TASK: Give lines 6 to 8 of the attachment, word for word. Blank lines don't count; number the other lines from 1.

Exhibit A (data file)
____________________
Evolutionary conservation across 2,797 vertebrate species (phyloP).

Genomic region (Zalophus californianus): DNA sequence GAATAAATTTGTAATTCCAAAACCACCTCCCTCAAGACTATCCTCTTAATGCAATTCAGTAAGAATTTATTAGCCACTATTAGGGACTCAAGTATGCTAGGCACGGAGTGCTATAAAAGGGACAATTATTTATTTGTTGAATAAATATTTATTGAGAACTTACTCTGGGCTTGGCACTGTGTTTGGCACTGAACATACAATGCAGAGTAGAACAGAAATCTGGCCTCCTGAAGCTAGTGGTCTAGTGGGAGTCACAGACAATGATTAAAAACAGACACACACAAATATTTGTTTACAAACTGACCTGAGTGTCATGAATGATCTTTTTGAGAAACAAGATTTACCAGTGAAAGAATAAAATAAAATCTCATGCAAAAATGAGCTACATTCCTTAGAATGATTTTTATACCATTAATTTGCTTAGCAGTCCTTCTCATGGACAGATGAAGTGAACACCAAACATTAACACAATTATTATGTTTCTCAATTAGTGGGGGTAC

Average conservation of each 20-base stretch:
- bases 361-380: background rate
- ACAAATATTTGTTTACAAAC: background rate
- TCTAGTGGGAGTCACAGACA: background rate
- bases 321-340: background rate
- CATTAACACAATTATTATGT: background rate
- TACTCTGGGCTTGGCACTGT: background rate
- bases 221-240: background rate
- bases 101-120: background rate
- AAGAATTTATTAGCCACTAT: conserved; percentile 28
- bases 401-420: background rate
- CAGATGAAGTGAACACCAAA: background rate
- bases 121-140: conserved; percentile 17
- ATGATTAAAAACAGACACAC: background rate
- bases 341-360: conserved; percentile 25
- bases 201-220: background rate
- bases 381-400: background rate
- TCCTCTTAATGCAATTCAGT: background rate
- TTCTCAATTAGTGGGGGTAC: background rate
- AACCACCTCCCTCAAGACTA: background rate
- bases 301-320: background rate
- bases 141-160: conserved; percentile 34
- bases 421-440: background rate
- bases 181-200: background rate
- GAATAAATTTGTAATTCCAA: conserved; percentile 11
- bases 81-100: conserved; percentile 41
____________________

- TCTAGTGGGAGTCACAGACA: background rate
- bases 321-340: background rate
- CATTAACACAATTATTATGT: background rate